It’s been almost 6 months since Aussie sprint star Shayna Jack revealed her positive test for banned substance Ligandrol. The test results forced her to shockingly withdraw from this year’s World Championships before later revealing the positive result was the reason for her removal from the Dolphins’ roster.
The 21-year-old is currently suspended from competition pending the outcome of her case, although a finalized hearing isn’t expected for another 6-7 months.
At the end of this post, you can refresh yourself on the overall timeline that has unfolded with Jack’s case thus far.
Jack could be facing up to a maximum 4-year ban unless she can prove some degree of unintentional ingestion in the eyes of the Australian Sport Anti-Doping Authority (ASADA), the sanctioning body. Successfully doing so could reduce the maximum ban down to 2 years.
Jack has maintained her innocence since her positive test results were brought to light, stating in August of this year that, “I’m not going to stop until I prove my innocence. I’ll fight to get myself back into the pool because that’s my dream.”
In a recent interview with The Sunday Project, the St. Peters Western athlete said, “I had a lot of people come forward and tell me that they take this drug. Just general people who go to the gym. Some people were using it as recovery … they took it as a drop.”
Jack maintains that “I actually hadn’t taken supplements in two months prior to that test.”
She stated, however, that it’s possible she could have come into contact with Ligandrol ‘through another person.’
Enter the ‘cocaine kiss’ defense.
Jack told The Sunday Project, “There was a case in the past called the ‘kiss cocaine case’ where someone had taken cocaine and then the partner, who was an athlete, kissed that person and they were contaminated because they had contact with something someone else had taken.
“I was told that anything I had come in contact with during that period could have been a risk of the contamination.”
The case to which Jack is referring involved Canadian pole vaulter Shawn Barber back in 2016. Barber was facing a 2-year suspension for having tested positive for cocaine but was able to prove he had come into contact with the substance via kissing a cocaine user. He met the woman online.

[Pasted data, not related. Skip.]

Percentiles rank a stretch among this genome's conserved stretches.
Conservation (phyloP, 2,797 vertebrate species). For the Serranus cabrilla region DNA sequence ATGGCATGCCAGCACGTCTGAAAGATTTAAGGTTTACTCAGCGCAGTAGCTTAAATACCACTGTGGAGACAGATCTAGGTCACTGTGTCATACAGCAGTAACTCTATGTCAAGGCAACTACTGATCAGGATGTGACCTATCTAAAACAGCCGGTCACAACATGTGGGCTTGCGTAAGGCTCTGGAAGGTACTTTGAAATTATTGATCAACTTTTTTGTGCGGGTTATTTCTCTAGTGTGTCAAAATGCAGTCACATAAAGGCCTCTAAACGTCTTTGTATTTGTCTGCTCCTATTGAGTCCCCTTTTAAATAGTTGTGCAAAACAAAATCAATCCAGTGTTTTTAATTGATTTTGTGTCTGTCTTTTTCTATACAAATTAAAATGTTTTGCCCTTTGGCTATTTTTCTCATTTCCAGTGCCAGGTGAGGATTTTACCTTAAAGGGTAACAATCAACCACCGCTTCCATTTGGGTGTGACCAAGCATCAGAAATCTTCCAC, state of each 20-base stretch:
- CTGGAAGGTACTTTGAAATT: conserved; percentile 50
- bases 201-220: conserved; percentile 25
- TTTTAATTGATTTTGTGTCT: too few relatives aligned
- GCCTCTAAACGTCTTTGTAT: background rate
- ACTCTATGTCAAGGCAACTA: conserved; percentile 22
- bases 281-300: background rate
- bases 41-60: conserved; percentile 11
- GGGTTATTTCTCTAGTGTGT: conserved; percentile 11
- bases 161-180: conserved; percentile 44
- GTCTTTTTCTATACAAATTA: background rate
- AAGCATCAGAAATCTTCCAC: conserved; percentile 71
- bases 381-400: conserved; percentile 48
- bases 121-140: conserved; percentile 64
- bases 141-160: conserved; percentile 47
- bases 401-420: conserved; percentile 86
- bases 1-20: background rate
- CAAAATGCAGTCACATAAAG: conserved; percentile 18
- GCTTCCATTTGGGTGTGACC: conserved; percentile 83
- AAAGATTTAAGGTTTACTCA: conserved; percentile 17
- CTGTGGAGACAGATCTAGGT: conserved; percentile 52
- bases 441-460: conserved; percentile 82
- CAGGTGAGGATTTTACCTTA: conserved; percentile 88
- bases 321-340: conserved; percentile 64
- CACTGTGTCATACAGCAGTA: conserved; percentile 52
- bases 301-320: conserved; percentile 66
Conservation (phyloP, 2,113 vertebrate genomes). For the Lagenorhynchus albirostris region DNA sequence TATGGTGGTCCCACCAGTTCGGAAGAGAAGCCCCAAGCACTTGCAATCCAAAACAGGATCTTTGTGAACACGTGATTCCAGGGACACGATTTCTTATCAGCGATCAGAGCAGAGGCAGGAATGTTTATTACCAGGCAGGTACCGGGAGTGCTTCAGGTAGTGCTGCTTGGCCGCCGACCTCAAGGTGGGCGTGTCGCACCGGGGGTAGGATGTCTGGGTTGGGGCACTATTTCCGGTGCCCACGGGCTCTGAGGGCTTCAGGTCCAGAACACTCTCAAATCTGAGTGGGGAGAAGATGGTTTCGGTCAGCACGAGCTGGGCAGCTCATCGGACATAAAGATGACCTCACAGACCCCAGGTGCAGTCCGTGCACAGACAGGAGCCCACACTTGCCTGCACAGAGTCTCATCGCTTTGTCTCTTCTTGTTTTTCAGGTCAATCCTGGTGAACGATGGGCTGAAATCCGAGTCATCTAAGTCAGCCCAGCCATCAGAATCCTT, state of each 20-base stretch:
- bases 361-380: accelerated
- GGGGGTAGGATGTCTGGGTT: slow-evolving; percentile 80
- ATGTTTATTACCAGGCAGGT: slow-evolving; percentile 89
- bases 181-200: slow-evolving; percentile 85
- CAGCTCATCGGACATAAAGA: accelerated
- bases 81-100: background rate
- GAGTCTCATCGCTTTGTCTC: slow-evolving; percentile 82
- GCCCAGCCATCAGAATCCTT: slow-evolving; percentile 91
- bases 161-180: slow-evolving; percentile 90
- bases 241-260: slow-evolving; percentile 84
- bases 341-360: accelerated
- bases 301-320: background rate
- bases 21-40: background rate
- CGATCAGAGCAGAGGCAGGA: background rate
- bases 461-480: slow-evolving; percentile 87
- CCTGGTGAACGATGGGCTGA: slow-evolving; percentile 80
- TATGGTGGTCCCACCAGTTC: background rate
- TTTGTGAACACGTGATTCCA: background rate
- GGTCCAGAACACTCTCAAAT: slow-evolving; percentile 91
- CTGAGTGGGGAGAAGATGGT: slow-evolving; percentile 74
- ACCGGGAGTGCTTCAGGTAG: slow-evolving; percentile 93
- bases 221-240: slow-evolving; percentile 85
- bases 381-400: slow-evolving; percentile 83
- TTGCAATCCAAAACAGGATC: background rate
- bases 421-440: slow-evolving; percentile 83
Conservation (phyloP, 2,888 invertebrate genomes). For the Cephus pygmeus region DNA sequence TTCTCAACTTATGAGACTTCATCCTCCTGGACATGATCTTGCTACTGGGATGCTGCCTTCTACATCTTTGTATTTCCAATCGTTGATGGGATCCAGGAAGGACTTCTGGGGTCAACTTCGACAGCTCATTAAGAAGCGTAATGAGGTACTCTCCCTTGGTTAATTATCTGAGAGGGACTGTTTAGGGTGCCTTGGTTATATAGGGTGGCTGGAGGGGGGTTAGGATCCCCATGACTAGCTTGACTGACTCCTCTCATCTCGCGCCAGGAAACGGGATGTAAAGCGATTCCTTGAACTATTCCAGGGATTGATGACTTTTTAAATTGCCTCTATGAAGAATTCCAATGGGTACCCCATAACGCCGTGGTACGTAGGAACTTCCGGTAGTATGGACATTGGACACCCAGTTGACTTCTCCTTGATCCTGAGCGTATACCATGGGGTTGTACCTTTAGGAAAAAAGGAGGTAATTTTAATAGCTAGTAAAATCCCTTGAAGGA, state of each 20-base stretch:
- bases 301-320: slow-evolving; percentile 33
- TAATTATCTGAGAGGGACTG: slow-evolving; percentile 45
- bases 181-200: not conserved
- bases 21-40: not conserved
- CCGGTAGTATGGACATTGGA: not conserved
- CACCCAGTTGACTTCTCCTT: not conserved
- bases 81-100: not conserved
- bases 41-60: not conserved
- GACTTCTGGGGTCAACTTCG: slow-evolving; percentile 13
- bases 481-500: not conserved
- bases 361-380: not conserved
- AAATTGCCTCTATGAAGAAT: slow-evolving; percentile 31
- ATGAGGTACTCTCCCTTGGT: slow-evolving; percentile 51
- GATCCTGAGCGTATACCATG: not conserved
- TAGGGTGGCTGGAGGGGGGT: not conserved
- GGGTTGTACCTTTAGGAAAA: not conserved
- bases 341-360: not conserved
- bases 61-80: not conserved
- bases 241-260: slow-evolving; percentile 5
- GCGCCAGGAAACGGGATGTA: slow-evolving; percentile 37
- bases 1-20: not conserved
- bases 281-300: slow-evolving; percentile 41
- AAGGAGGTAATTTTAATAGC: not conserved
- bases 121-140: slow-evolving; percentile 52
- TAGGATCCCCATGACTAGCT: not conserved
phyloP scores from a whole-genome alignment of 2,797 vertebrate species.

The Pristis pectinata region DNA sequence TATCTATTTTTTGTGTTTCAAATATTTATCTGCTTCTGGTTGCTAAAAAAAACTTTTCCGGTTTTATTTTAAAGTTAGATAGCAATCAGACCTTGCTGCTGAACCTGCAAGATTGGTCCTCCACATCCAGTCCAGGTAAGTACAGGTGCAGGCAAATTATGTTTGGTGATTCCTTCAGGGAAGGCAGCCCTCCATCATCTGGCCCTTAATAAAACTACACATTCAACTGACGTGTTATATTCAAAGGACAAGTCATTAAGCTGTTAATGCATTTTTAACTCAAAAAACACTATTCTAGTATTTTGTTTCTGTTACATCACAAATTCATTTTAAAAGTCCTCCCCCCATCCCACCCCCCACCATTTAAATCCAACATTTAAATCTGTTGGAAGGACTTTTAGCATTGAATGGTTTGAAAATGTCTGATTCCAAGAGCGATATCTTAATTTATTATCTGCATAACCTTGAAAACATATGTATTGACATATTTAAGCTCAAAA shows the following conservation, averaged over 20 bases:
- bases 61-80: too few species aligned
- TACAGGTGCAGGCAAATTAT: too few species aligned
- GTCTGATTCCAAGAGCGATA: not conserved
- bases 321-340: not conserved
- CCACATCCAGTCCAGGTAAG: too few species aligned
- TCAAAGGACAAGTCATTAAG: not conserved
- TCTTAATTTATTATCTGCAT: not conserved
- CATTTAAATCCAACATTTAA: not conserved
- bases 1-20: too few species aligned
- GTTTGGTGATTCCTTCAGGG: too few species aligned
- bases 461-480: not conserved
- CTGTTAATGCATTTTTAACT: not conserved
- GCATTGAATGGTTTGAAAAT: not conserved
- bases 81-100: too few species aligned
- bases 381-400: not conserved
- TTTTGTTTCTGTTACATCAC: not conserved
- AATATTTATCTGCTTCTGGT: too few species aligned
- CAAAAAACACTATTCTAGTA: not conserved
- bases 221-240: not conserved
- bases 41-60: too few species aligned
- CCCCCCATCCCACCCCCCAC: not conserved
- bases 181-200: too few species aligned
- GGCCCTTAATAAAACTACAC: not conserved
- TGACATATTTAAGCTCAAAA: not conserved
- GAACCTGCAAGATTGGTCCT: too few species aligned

Watch the Full Interview Here:
Per The Independent at the time, ‘the woman involved in the encounter said she had consumed cocaine but did not inform Barber she had taken the drug before going on to repeatedly kiss him.’
An independent arbitrator ruled there had been ‘no fault or negligence by Barber.’
Shayna Jack Timeline:
- June 26th – Date of the doping test.
- July 14th – Via her personal Instagram account, Jack announces her shock withdrawal from the World Championships, despite having traveled and practicing with the Aussie squad at their staging camp.
- July 27th – Again via her personal Instagram account, Jack, reveals her positive doing test, but does not explain the substance involved, nor the fact that both the A and B samples were positive.
- July 27th – Swimming Australia releases an official comment on Jack, but does not disclose the substance involved. CEO Leigh Russell stated, “under the specific legislation governing Australia‘s drug-testing regime, Swimming Australia is notified of any adverse test result as is WADA and FINA. Under the process, all details are required to remain confidential until ASADA has completed its investigations, the athlete is afforded due process and an outcome determined.”
- July 28th – Jack announces via Instagram that she tested positive for Ligandrol. Also known as selective androgen receptor modulator (SARM) LGD-4033, was originally developed for the treatment of muscle wasting conditions such as aging, osteoporosis, muscular dystrophy and cancer, is promoted as a selective non-steroidal anabolic agent. (Australian Sports Anti-Doping Authority).
- July 28th – Former ASADA head Richard Ings questions the handling of informing the public by Swimming Australia, saying “If Swimming Australia is suggesting that their anti-doping policy, approved by ASADA, forbids them from announcing the Jack provisional suspension, they are wrong.”
- Aussie Head Coach Jacco Verhaeren also speaks, saying, “We are not trying to cover anything up. We don’t play a game. She’s [Jack] not here [in Gwangju] and it shows that the Australian system works.”
- July 29th – Jack suspended from ISL pending outcome of anti-doping proceedings.
- August 2nd – Jack, along with her lawyer and mother, attends an over-four meet with ASADA. At a press conference immediately after the meeting, Jack says ‘Swimming Australia has been nothing but supportive’ and that she and SA are ‘a unit’.
- Jack’s lawyer stated that they would be receiving a letter from ASADA in the next 4-6 weeks, but he and the rest of Jack’s team will ‘leave no stone unturned’ in its investigation of what led to Jack’s positive test.
- September 2019 – Jack says she will not have a formalized hearing for potentially as long as 9 months.